Network Rail to pay first year’s university fee in new competition to encourage more women into IT

Published on : Monday, November 11, 2013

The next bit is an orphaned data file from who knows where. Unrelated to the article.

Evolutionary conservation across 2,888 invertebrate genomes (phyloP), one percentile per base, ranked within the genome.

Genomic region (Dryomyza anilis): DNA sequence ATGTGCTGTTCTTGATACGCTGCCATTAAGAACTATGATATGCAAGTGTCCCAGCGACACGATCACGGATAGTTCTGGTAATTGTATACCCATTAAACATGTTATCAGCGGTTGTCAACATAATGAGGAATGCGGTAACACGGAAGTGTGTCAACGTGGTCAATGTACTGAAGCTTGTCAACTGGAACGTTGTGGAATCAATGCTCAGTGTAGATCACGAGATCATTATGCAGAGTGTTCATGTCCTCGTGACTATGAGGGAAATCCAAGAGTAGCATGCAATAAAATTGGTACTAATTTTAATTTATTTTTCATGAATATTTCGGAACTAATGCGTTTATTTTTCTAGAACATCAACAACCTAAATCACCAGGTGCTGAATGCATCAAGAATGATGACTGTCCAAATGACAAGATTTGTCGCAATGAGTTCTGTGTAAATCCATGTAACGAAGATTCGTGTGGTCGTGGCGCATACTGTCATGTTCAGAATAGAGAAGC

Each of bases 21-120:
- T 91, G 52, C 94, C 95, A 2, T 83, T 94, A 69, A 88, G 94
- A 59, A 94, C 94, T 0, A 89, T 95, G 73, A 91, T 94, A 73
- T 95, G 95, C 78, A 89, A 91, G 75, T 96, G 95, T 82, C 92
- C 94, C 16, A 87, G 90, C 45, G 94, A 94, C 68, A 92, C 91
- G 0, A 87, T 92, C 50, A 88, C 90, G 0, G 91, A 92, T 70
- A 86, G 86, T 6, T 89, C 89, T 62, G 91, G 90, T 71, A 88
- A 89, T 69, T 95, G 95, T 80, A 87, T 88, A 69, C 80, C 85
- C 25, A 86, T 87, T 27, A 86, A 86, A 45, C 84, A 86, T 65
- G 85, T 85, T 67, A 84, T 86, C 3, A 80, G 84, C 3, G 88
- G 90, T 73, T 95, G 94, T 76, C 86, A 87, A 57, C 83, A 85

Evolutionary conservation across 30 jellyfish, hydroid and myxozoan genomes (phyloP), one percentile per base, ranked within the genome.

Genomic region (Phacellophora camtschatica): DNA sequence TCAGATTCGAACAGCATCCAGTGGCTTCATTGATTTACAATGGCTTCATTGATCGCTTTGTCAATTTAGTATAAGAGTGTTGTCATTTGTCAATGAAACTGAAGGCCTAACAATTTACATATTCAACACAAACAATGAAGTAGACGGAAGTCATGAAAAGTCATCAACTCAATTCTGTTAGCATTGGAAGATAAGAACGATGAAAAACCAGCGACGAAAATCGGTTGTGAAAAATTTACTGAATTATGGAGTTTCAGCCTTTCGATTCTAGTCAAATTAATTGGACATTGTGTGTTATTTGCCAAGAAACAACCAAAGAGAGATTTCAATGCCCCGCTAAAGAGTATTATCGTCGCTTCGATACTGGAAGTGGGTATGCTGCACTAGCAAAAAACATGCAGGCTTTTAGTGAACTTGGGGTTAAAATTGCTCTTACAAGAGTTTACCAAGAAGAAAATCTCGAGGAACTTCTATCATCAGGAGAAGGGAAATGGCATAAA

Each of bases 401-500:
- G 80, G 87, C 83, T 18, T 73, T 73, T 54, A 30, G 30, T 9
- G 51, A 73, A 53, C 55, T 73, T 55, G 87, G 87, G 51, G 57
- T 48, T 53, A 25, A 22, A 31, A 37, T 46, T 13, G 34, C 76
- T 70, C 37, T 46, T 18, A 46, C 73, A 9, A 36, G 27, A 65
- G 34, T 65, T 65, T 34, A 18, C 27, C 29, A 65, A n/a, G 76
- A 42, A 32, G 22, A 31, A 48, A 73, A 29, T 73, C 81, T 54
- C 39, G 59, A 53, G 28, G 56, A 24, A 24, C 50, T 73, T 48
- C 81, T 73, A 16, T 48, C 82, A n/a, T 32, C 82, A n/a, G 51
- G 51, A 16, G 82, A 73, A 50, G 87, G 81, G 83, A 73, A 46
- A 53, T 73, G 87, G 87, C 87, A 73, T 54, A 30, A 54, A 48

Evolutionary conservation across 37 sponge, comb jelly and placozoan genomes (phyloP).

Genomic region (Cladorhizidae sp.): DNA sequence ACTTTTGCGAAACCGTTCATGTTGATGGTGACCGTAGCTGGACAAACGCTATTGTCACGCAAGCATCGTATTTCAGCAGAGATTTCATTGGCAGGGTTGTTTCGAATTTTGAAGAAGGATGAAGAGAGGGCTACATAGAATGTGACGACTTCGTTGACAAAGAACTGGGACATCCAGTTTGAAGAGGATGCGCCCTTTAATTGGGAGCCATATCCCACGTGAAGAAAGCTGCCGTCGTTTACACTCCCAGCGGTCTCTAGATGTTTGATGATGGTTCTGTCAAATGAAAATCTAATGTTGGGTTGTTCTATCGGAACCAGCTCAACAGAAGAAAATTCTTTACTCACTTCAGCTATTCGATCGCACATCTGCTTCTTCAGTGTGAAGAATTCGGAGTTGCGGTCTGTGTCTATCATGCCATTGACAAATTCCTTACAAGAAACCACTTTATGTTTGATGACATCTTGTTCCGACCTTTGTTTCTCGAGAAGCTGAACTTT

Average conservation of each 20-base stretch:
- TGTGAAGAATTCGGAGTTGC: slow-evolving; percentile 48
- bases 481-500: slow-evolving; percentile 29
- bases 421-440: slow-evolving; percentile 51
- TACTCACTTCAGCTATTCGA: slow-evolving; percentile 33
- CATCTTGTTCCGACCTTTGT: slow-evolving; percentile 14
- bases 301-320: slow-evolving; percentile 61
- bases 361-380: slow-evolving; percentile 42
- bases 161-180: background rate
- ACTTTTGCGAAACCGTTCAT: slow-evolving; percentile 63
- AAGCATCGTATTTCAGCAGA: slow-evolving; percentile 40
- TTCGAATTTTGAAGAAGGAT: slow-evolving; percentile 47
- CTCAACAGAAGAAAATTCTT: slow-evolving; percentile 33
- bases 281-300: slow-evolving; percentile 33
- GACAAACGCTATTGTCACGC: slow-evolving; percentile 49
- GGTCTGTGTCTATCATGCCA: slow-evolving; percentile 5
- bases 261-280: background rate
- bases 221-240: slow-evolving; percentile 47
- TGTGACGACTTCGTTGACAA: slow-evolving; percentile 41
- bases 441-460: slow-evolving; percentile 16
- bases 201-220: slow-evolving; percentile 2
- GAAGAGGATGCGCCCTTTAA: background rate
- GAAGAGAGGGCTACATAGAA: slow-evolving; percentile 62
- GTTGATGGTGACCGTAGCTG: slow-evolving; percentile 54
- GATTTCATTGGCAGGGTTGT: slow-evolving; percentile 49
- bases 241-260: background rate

displaymedia3-300x227Network Rail’s chief information officer is so concerned about the rapid slide in the number of women entering the UK’s IT sector, she has launched a new competition for girls which will see the company pay the winner’s first year of university fees. The competition – Could IT Be You – has been designed by six women in Network Rail’s 500-strong IT team led by group CIO Susan Cooklin, and aims to show girls what working in IT is really about and the career opportunities open to them. The latest figures from e-skills UK shows the proportion of women working in technology roles in the UK has more than halved since the 1980s* despite technology becoming an increasingly integral part of our every-day lives. A new survey for Network Rail of 16-24 year old women in Britain revealed: – 64% of women have not considered a career in IT. – 28% had but were not currently working in the industry. – Negative stereotypes put 10% off pursuing a career with 43% saying it was a lack of technical skill. A further 41% said it was inadequate career advice or little insight into the industry. – 58% believe that a high level of technical expertise in computer programming or code is the most important skill for a successful career in IT. 23% thought a degree or college qualification in a technology subject was most important. – Only 4% thought good project management skills were the most important with only 7% citing good communication skills as the most valuable. From 2008-12 the percentage of women in IT roles at Network Rail has grown from 26% to 28%, but only 20% of those applying for the company’s information management graduate scheme were female. Ms Cooklin said: “Popular culture has helped create a perception amongst young women that a career in IT is all about writing code in basement offices – the reality couldn’t be further from the truth. “Could IT Be You aims to break down those myths and help young women realise how the skills and behaviours they already have – such as good communications, problem solving and working creatively – are exactly what business leaders are after. While there are people in my team who are technical experts with IT-related qualifications, there are just as many whose skills lie in other important areas and do a critical job delivering the IT projects that make our railway run better.” The six women who devised the competition all work in IT project management roles at Network Rail. Only one has a technical subject undergraduate degree – the others studied History, English, Psychology and Philosophy, and Biochemistry and Pharmacology. Three of the women went on to study for the MSc in Project Management devised by Network Rail in partnership with the University of Warwick and University College London. Ruth Stevens, a 26 year-old Network Rail IT project manager who helped develop the competition said: “It’s not always easy to know at 16 what you want to do for a job when you’re in your twenties, or even what you might be good at. It can all seem so daunting. By sharing my experience through the competition, I want to help open this exciting world up to others, especially young women, who may not realise all the great things they could do. I did English at university and now I’m an IT project manager. It’s not what you would traditionally expect but technology is central to all our lives, so I really feel as if I’m making a difference.” Sarah Jane Crawford is going out to schools next week to promote the competition. Speaking about why she wanted to get involved, she said: “The IT industry is one of the most far reaching and fast moving industries out there. Every major company relies on technology to keep running; whether it’s Topshop; which manages their supply chain, website and finances through IT or Network Rail; which manages trains, assets and their corporate services. Working in IT means that the types of companies you can work for is not limited and the experience you can gain is massive. It’s exciting, creative and fast paced and it’s also the only industry that has thrived despite the economic challenges. “When I was 17, I didn’t imagine I would be working in the IT industry, but I kept my options open. I completed my studies in subjects I enjoyed and did my degree in Psychology and Philosophy at Leeds University. Once these were complete I looked at every option.” To enter the competition, girls aged 16-18 years are asked to visit a new website to answer five simple questions and provide a short essay. The website includes inspiring video diaries from the six women who devised the competition who talk about their career path, skills and interests. Fifty entrants will be invited to a networking day at Network Rail’s national centre in Milton Keynes in February. Here they will have the opportunity to meet influential business women from various industries, learn valuable skills such as CV writing and interview techniques. They will be asked to record a minute-long film about their experience of the day. Those who record the top four films will win two weeks work experience at Network Rail during the summer of 2014 and continued mentoring, with the best winning all this as well as the first prize of having their first year of university fees paid. Source:- Network Rail

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